From the City of Savannah web site:
Savannah's City Hall is located on Yamacraw Bluff overlooking the Savannah River. This is the same bluff where General James Oglethorpe landed in 1733 with the first group of colonists who would establish the City of Savannah and the last of the 13 colonies of England.
City Hall was designed and built by local architect Hyman Wallace Witcover in 1901. The original cost estimate of $205,167 included ornate statues of chariots and horses atop the structure. Budget considerations forced their deletion from the final plans, but they can still be seen in the architect's original rendering. City Hall is a Renaissance Revival building with classic proportions and detailing. The structure replaced a circa 1799 City Exchange building which had housed City government for many years. On January 2, 1906, ten thousand visitors attended the opening reception for City Hall. The first City Council meeting in the new City Hall was held the following day.
Exterior: The building's base is of rough-hewn granite blocks. Footings for City Hall rest more than 27 feet below the sidewalk level on Bay Street. This space houses the basement and sub-basement levels and can be seen from the River Street side. Stone steps lead down the east side of the building from Bay Street to the Drayton ramp and Factors' Walk. The cornerstone is located at the Bay Street level, on the northeast corner of the building, and can be seen from the stone steps, or from a nearby pedestrian bridge spanning Factor's Walk. The exterior building material changes at the Bay Street level to a four foot high skirt of polished granite. Then the building is divided into three major levels. The first floor exterior is made of smooth granite with deeply recessed joints. The second and third floors make up the second level which is sheathed in sand colored limestone with matching terra cotta trim. The fourth floor and dome base, constructed of the same materials, make up the final level. Two statues representing art and commerce adorn the fourth floor balcony. The dome rises 70 feet into the air. It was originally clad in copper but was gilded in 1987. The $240,000 project was a gift from a local philanthropist. Tissue-paper thin sheets of 23-karat gold leaf were applied to the dome, cupola, and clock hands.
Just outside the main entrance are two tablets put in place in 1918 to commemorate Savannah's importance to the maritime industry. One tablet marks the 100th anniversary of The Savannah, the first steamship to cross the Atlantic. The second tablet commemorates The John Randolf, the first iron vessel seen in the Americas. The John Randolf was assembled in and launched from Savannah in 1834.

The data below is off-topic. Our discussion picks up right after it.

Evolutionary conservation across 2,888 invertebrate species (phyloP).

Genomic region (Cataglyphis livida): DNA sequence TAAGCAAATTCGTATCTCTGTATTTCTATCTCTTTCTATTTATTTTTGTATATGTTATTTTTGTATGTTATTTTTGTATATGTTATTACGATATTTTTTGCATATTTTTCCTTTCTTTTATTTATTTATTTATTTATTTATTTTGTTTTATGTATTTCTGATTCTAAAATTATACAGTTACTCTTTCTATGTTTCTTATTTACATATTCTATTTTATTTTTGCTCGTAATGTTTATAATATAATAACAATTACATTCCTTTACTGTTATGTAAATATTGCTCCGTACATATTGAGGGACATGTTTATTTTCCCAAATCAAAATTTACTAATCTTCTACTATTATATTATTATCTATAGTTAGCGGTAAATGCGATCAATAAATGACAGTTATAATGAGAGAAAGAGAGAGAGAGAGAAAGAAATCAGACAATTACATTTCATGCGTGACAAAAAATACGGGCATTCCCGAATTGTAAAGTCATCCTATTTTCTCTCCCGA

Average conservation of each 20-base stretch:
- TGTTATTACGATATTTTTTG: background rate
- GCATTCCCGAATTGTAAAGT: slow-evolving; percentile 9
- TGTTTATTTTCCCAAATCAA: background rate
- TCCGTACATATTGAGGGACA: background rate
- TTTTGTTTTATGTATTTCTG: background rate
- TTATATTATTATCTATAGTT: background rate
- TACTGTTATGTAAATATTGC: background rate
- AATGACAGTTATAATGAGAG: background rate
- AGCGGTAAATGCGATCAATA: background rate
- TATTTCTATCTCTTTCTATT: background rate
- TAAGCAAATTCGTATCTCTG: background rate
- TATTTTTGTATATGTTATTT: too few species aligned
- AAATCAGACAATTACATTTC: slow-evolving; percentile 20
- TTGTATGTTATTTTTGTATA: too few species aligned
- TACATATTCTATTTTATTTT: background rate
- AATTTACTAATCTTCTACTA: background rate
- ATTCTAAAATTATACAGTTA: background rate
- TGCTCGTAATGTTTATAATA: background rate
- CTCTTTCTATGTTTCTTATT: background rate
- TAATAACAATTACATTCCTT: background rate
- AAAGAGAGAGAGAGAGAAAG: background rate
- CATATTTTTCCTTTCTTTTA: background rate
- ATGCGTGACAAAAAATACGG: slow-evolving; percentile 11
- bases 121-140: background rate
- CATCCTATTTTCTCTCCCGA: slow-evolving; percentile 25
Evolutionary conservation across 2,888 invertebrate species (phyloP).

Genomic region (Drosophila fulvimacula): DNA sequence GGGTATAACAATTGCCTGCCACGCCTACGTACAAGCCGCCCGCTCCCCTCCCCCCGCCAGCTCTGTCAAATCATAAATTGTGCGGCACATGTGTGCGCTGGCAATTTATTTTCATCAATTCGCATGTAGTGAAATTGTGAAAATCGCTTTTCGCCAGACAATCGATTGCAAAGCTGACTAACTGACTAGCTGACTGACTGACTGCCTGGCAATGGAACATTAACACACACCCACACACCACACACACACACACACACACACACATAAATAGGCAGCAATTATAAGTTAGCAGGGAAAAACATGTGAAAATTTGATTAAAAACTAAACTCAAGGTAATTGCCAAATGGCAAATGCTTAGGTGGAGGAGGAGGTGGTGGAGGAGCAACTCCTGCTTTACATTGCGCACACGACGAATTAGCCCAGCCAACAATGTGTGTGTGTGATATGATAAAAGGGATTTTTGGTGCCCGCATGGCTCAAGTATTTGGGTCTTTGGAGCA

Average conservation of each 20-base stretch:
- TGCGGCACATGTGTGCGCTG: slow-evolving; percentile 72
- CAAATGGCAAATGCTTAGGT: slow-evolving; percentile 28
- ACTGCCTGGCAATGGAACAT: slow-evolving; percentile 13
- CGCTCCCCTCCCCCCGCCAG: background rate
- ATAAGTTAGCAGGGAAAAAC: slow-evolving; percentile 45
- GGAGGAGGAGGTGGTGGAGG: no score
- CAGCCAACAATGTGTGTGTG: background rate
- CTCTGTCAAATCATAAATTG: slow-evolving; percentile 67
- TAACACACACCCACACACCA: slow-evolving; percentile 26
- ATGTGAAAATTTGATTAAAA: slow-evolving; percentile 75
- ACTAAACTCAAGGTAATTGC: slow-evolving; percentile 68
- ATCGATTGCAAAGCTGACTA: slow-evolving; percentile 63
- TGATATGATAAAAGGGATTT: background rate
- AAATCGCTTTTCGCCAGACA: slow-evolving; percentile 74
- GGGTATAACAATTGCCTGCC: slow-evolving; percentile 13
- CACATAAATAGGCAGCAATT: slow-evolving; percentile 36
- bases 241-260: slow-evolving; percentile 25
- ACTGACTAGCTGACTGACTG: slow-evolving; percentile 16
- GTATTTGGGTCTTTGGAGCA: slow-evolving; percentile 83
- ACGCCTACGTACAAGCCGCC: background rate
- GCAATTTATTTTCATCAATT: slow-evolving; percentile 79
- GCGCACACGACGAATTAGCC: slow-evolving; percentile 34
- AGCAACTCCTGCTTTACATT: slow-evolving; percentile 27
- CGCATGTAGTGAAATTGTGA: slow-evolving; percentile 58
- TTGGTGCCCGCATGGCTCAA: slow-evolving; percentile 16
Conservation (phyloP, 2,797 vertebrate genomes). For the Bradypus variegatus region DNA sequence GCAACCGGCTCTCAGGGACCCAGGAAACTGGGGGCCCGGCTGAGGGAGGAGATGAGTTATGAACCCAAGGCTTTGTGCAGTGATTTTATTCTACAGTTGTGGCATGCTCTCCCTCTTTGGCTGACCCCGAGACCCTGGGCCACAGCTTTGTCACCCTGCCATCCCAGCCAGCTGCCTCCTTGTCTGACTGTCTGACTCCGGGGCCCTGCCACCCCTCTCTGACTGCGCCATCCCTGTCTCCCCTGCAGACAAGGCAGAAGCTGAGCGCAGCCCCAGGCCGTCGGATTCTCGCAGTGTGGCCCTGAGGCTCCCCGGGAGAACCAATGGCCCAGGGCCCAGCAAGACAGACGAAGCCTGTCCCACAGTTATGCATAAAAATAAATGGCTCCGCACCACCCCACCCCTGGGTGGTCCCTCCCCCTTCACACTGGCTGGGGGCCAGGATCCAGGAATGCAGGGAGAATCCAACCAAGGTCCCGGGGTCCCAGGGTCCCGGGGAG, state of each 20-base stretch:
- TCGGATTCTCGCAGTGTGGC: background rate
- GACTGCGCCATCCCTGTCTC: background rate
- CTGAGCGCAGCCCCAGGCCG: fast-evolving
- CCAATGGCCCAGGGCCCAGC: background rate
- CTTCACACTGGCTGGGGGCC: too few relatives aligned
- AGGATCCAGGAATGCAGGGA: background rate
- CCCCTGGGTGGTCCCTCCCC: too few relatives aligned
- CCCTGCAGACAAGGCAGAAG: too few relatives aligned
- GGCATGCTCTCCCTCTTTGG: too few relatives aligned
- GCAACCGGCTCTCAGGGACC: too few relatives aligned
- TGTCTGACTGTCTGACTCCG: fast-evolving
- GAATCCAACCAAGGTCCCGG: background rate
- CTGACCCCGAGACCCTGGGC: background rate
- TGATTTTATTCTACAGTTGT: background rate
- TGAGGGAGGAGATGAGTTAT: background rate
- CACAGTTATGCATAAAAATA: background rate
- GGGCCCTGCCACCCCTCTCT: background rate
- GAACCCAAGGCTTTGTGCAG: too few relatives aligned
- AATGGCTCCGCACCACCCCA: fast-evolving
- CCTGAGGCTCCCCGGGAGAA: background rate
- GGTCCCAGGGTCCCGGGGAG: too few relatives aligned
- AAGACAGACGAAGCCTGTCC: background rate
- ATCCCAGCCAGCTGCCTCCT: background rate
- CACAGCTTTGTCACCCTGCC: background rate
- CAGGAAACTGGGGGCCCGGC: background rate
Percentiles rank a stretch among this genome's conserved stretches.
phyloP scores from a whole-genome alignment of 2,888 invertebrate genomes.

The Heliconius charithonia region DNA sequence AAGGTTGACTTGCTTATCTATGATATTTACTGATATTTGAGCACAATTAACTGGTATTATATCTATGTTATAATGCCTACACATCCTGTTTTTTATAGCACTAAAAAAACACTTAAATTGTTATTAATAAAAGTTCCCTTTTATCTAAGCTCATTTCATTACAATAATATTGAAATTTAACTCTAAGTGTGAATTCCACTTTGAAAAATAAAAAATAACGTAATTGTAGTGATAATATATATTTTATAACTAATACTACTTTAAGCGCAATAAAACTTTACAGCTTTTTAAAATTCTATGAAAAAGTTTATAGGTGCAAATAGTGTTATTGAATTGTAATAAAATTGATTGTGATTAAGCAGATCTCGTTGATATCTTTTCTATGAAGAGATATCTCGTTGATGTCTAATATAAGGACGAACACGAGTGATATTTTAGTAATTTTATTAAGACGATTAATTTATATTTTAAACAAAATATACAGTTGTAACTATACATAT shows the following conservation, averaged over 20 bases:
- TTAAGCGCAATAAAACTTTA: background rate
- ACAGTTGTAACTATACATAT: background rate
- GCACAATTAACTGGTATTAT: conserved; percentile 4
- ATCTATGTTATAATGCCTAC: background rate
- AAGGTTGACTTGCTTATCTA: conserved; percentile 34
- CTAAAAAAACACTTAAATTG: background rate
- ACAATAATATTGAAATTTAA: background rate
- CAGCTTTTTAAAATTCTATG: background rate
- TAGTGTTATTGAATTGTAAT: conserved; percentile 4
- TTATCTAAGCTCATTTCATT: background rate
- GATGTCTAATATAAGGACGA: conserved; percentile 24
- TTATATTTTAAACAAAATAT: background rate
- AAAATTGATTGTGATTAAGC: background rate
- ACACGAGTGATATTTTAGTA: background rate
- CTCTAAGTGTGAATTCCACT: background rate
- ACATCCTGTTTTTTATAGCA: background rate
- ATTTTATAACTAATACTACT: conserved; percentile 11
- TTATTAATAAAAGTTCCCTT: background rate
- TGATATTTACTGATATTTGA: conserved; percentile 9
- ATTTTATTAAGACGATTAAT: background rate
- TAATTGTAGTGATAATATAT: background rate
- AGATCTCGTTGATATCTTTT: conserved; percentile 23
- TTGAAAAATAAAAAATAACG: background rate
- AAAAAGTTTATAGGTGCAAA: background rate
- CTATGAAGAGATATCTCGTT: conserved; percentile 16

Interior: The four floors at and above the Bay Street level house various public services, while the two basement floors contain maintenance functions. One enters City Hall from Bay Street through a foyer that leads into a dramatic rotunda reaching four stories and peaked by a leaded glass dome of yellows, golds, and blues. Eight equally spaced windows belonging to an outer dome provide natural light to the stained glass.
White tile is used on the floors in both the foyer and the rotunda; however, different shaped tile and patterns are used to articulate each space. The seal of the City of Savannah is laid in the tiles of the foyer. The main floor rotunda's central feature is a circular fountain surrounded by a simple brass railing. It is highlighted by a bronze fountain composed of four dolphins with backs arched so that their tails extend above their heads to support a cherub sitting upon four large scallop shells. In his hands rests a horn of plenty. The bronze City Seal was returned to the fountain in 1987 after an absence of many years. No one knows how or when the seal disappeared, but it was rediscovered in an Atlanta flea market.
The Savannah City Hall Historical Marker reads:
"City Hall is the first building constructed by the citizens of Savannah expressly and exclusively to serve as the seat of municipal government. Opened on January 2, 1906, it has served continuously in this role since that date. City Hall was preceded on this site by the City Exchange, built in 1799 and razed in 1904. Along with municipal offices, the City Exchange housed the custom house, a post office, and newspaper offices. City Hall was designed by Savannah architect Hyman W. Witcover and built 1904-1905 by the Savannah Contracting Company during the administration of Mayor Herman Myers. It is a Renaissance Revival structure of granite and limestone exterior. The original copper dome was first gold leafed in 1987."